Current situation

Winter and spring see lots of controlled burns in Oregon to eliminate piles of woody debris left over after logging or thinning. Embers buried in the ashes of these pile burns can sometimes reignite even days after a fire appears to be out, especially if winds blow away ashy debris. The same winds can then fan smoldering embers back to life. That's why it's a good idea to keep checking old pile burns to ensure no hot spots have rekindled.


































Monday, August 8, 2016

ODF firefighters respond to several lightning-caused fires in NEO District

Contact: Jamie Knight, 541-786-2039
 Thunderstorms in northeastern Oregon sparked several fires over the weekend. The storms, which started Friday evening and lasted into Sunday morning, were mostly dry, with little to no rain reaching the ground. Oregon Department of Forestry firefighting resources responded to numerous fires on ODF-protected lands and also assisted cooperators with several other fires.

La Grande/Baker Unit
Thorn Creek: A one-tenth-acre fire near Thief Valley Reservoir; lightning caused; now controlled and contained.

Smith Creek: A one-tenth-acre fire near the East Fork of Birch Creek; lightning caused; controlled and contained.

The following fires are being managed by the High Desert Type 3 Incident Management Team as a complex located near Pedro Mountain in Baker County:
  • Pedro Mountain Fire:  Seven acres; lightning caused; controlled.
  • Pedro Mountain 2 Fire: Approximately two acres; lightning caused; controlled.
  • North Dixie Creek Fire: Approximately two acres; lightning caused; controlled.
  • Tater Gulch Fire: Approximately one-half acre; lightning caused; controlled.
In addition, ODF resources assisted the Lookout/Glasgow Rangeland Fire Protection Association on the Hole in the Wall Fire near Richland, Oregon. This fire is approximately 100 acres in size, burning in grass and sagebrush. The fire is now controlled and contained.

Northeast Oregon District and Baker Unit resources are also continuing to assist on the Rail Fire near Unity, Oregon. ODF resources are working with the Northwest Incident Management Team 12 to minimize exposure and continued impacts to private lands. There has been no further growth on private lands. Approximately eight acres of private lands have burned to date. Cause of the fire is under investigation.

Pendleton Unit
Gibbon Fire: Approximately 50 acres. The fire originated on tribal fee lands protected by ODF. Approximately 12 acres are burning on lands protected by ODF. The remainder of the fire is on the Umatilla National Forest. The fire is embedded in a brushy timber stringer, which will challenge firefighters today. The Gibbon Fire is on extremely steep ground. Cause is lightning. ODF resources including two Single-Engine Air Tankers (SEATs), which  responded to this fire on Sunday. A Type 1 helicopter, a Type 2 helicopter and an Interagency Hotshot crew have been assigned to the fire for today. The fire is being managed by a combination of interagency resources.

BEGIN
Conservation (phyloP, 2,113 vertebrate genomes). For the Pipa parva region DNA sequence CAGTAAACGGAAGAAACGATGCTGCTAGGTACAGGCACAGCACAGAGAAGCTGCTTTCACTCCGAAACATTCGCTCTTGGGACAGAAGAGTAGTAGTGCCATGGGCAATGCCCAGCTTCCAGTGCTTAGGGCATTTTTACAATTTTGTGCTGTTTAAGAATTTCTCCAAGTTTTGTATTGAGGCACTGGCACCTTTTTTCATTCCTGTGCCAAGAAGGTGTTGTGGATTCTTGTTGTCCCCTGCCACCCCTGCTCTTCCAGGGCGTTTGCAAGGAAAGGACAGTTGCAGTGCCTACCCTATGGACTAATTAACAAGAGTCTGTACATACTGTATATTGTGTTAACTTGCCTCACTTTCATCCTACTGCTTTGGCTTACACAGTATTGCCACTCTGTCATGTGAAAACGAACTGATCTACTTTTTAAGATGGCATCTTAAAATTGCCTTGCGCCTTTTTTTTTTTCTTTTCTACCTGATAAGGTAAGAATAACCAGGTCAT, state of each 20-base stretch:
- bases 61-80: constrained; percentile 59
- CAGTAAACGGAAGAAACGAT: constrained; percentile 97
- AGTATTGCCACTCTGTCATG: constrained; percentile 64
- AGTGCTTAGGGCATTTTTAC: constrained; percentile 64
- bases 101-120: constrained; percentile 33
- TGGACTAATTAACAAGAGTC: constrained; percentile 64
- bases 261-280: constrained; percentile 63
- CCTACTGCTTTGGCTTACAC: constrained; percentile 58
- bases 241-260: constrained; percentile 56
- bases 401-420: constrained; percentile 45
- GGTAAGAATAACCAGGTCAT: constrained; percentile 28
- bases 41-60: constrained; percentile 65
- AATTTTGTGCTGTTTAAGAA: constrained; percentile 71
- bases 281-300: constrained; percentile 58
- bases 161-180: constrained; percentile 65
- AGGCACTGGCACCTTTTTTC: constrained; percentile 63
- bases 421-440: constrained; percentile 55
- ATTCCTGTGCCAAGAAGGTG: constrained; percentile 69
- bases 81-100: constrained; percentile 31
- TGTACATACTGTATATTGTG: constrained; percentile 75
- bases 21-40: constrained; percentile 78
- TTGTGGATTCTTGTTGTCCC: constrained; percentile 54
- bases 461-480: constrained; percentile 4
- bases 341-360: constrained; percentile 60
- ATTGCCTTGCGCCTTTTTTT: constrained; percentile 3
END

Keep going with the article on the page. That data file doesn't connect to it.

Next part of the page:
Fire resources have been spread thin around the region, so minimizing human-caused fire starts is important. The public is reminded that ODF is currently in Regulated-Use Closure in the Northeast Oregon District, and federal lands are currently under public use restrictions. Current fire restrictions for forestlands in Northeast Oregon can be found at www.bmidc.org

http://bluemountainfireinfo.blogspot.com/ is the spot for current fire information in the Blue Mountains.

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Comments and questions

The purpose of this blog is to provide breaking news about wildfire activity on the forestlands protected by the Oregon Department of Forestry. We invite you to post questions or comments you have about current wildfires. Please keep your posts civil and free of profanity. You are also welcome to contact us by email at: information@odf.state.or.us.

Current wildfire info

Cool, wet weather in the winter of 2016-17 ended Oregon's long drought and left a thick snowpack at higher elevations which will take some time to melt. However, in the summer of 2017 a series of heatwaves and a prolonged stretch of dry weather created conditions that dried forest fuels, allowing fires to start and spread. The result was more than a thousand fires on lands protected by the Oregon Department of Forestry.Ninety-five percent of these were put out at less than 10 acres.






What we do

Protection jurisdiction

The Oregon Dept. of Forestry protects 16 million acres of private and public forestlands from wildfire. This includes all private forestlands in Oregon as well as state and local government-owned forests, along with 2.8 million acres of federal Bureau of Land Management lands in the western part of the state. In total there are about 30.4 million acres of forest in Oregon.



Fire suppression policy

The department fights fire aggressively, seeking to put out most fires at 10 acres or smaller. This approach minimizes damage to the timber resource and fish and wildlife habitat, and protects lives and property. It also saves money. While suppressing large fires can cost millions of dollars, economic and environmental damage from wildfires can be many times greater.





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Oregon Dept. of Forestry's public information officers in Salem, Ore., maintain this blog. During the wildfire season, we spend much of our time reporting on fires and firefighting to news media and the public.